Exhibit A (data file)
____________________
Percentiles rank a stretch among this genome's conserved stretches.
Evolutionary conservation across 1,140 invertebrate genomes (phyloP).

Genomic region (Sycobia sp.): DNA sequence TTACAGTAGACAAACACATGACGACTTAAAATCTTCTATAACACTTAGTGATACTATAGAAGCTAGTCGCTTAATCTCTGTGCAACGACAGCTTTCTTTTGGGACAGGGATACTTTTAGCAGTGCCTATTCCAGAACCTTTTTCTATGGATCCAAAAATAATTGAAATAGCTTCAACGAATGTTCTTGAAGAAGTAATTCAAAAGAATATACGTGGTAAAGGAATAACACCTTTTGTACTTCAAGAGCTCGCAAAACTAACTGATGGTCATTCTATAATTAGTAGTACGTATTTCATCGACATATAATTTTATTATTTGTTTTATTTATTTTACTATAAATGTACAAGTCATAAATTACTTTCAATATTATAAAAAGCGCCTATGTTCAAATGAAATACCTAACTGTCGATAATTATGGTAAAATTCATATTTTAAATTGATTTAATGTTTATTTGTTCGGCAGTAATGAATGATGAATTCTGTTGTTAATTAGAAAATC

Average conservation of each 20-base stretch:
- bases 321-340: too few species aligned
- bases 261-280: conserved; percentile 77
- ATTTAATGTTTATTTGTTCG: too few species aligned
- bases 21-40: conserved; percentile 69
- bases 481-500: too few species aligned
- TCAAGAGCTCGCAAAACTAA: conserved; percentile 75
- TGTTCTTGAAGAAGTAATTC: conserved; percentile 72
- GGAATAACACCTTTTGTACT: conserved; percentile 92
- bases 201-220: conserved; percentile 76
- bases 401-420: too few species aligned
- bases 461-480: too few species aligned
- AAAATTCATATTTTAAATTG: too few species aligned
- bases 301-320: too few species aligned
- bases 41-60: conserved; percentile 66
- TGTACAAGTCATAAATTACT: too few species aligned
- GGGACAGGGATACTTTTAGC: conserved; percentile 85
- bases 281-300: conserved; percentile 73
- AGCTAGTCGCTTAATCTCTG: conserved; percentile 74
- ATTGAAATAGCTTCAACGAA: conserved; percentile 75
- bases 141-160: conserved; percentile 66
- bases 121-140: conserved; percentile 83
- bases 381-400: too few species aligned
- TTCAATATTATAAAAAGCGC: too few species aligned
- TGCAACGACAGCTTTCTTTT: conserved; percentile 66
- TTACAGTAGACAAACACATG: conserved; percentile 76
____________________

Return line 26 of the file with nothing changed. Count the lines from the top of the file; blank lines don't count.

- bases 381-400: too few species aligned